The INDIRECT function can be used to return a reference to a range of cells based on a text string. In this blog post, we will take a closer look at how the INDIRECT function works and how it can be used to look up values in a named range and across different worksheets.
Using the INDIRECT function in Excel:
The INDIRECT function takes a single argument: a reference to a range of cells specified as a text string. The function then returns a reference to the range of cells specified by the text string.
To use the INDIRECT function in Excel, start by opening a new worksheet. In any one of the cells, type the formula “=INDIRECT(reference_text)” and press enter. You should then see the cell’s value corresponding to the reference text.
For example, let’s say you have a value of “1200” in cell A2, and you want to use this cell as a reference to convert its value. To do this, you would write the formula “=INDIRECT(A2)” in any one of the cells. This would return the value “1200”, which is the value of the cell that is being referenced.
The VLOOKUP function with the INDIRECT function can be used to look up a value in a table by searching for a specific value in the first column and returning a value from a specified column in the same row.
Here are the steps to use the INDIRECT function with named ranges and the VLOOKUP function:
- Create named ranges for the tables that you want to reference in your VLOOKUP formula. In this example, we will use named ranges “Branch1” and “Branch2”.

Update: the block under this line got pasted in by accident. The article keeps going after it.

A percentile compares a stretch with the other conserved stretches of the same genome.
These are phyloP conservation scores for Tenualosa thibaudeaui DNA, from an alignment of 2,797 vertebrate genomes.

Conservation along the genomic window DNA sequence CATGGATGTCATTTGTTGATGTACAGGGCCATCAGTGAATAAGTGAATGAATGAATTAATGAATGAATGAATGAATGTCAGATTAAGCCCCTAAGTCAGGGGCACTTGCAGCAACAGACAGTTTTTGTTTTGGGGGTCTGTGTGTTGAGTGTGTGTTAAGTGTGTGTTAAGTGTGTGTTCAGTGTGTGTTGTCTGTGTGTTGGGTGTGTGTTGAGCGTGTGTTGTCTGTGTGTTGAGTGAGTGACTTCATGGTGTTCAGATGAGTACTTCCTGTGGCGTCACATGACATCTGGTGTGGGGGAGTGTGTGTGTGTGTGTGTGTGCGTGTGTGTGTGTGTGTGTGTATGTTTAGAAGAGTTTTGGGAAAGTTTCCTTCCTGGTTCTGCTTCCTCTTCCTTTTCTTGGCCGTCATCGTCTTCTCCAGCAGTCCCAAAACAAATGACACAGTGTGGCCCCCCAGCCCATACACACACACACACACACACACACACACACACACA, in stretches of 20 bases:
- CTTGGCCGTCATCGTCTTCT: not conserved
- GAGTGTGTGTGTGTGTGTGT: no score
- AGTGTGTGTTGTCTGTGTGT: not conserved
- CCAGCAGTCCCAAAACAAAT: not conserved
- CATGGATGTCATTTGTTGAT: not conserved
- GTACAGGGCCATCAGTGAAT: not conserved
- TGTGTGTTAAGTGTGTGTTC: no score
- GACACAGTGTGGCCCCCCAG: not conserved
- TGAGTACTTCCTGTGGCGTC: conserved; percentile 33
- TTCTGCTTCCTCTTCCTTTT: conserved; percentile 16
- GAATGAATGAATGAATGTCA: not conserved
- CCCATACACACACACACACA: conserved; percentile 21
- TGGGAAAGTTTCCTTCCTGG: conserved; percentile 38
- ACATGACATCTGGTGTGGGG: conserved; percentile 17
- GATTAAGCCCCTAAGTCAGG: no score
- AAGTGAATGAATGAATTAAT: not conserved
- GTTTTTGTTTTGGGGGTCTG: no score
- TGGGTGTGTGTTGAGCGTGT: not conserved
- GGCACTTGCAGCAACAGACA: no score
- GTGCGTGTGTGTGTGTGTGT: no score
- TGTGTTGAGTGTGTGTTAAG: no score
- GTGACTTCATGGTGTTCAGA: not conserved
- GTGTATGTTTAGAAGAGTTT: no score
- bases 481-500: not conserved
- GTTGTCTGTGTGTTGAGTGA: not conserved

- Use the INDIRECT function to reference the named range in the VLOOKUP formula. For example, if you want to reference the “Branch1” named range, the formula would be =VLOOKUP(F5,INDIRECT(“Branch1”),2,FALSE).
The F5 cell contains the product code, the second parameter of the INDIRECT function is the name of the named range, and the 2 is the column number. And including FALSE, at last, will give us the exact match.
Now you will get the value from the corresponding named range.
Using the INDIRECT function with a worksheet reference is a way to reference a cell or range of cells on a different worksheet. This can be useful when you have multiple worksheets in a workbook, and you need to reference a cell or range of cells from another worksheet in a formula or function.
The formula for this is =INDIRECT(A2&”!A1″). It uses the INDIRECT function to reference a specific cell in a worksheet. The INDIRECT function takes a text string as an argument, a cell reference in the form of “sheet_name!cell_reference”.
In this example, cell A2 contains the name of a sheet, for example, “Rahul”. And the formula uses the ampersand operator (&) to concatenate the value of A2 and the text “!A1” to create the text string “Rahul!A1”. So the INDIRECT function will return the value of cell A1 in the sheet named Rahul.
The INDIRECT function is a powerful tool in Excel that allows you to reference named ranges in a more dynamic and flexible way. Instead of typing out cell references, you can use the INDIRECT function to reference named ranges within a formula, making your spreadsheet more organised and easier to maintain.